Genetic variation in the threatened medicinal tree prunnus africana (Hook. F.) in Kenya and Cameroon: implications for the genetic management of the species.
Mwangi, Alice Muchugi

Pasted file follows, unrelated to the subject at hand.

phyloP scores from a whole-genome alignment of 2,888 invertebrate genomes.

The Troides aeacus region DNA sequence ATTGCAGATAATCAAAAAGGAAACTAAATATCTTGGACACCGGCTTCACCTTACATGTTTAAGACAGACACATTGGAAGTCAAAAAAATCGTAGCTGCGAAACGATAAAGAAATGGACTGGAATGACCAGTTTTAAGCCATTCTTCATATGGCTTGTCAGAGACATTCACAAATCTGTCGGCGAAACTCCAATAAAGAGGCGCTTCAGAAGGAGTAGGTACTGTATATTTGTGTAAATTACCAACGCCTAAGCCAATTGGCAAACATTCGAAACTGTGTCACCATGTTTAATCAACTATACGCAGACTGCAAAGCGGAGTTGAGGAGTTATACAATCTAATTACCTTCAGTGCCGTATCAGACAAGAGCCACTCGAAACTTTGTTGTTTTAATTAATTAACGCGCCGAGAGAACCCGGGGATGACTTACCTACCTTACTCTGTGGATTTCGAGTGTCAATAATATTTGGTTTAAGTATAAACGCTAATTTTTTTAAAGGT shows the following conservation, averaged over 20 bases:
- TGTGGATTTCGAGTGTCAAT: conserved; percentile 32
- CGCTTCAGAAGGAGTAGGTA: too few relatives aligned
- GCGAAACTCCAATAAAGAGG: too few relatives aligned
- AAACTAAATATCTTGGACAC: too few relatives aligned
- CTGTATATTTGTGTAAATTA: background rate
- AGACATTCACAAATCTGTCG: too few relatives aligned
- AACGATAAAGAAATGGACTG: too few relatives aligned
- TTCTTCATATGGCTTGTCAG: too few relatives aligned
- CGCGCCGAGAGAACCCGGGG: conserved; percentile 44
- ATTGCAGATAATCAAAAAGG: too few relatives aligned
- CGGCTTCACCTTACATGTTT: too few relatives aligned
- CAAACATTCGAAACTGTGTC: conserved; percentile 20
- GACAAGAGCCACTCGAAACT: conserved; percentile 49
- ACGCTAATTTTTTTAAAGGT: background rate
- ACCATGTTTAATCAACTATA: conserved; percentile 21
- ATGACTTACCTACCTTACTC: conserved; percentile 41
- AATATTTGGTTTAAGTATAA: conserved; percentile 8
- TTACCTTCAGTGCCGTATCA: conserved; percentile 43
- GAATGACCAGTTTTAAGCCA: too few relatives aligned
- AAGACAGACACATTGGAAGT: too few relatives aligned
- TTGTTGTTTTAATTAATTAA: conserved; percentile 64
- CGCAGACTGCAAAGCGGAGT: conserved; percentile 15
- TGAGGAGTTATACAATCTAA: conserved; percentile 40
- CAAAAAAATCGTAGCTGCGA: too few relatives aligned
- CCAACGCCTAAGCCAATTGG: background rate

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Prunus africana (Hook. f.) Kalkman is a geographically widespread tree restricted to highlands forests of mainland Africa and outlying islands. The species is commercially important for its bark, which is used in the treatment of prostate gland disorders. It also produces high quality timber used locally for building poles destruction of the species in natural forests, leading to concerns on the long-term sustainability of harvesting and the conservation of the species. As a result, P. africana is listed under Appendix 11 of CITES. Cultivation of P. africana can increase production of the species and ease exploitation from natural forests. At the same time, planting in agroforestry systems can provide revenue for small-scale farmers. Although knowledge of genetic variation and origin of planting material are vital for the sustainable management of the species under cultivation, little information on these factors is currently available. Low genetic variation may lead to unsustainable production through inbreeding depression or an inability to adapt to changing environmental or user requirements. An inappropriate origin may lead to poor adaptation and associated low performance. in order to determine the risks associated with current planting practices and suggest remedial actions, surveys of genetic composition are required. Random amplified polymorphic DNA (RAPD) analysis was used to assess genetic variation in natural populations, nursery stocks and planted materials of P. africana from Cameroon and Kenya. Reference natural population from Uganda and Ethiopia were also included. In total, 175 individuals from 20 populations were assessed at 41 RAPD loci. Results showed that most genetic variation (56%) occurred among sample populations. Significant differences existed among populations from western Kenya were more similar to both Uganda and Cameroon than to eastern Kenya populations, which were more similar to the stand sampled from Ethiopia. In Kenya and Cameroon, no clear differences were observed in diversity estimates between natural, nursery and planted categories of materials, although several caveasts concerned with the sampling of the material make definitive conclusion difficult. In at least one case in Kenya, high diversity in a nursery population appeared due to mixing of material from eastern and western Kenya origins, indicating the potential for long distance germplasm transfer by humans. A part from this case, the genetic composition of the planted and nursery materials in Kenya corresponded well to that of geographically proximate natural populations. In Cameroon, however, this correspondence was not observed, possibly reflecting a lack of resolution with the scored RAPD markers and /or the relatively long historical background of germplasm transfer.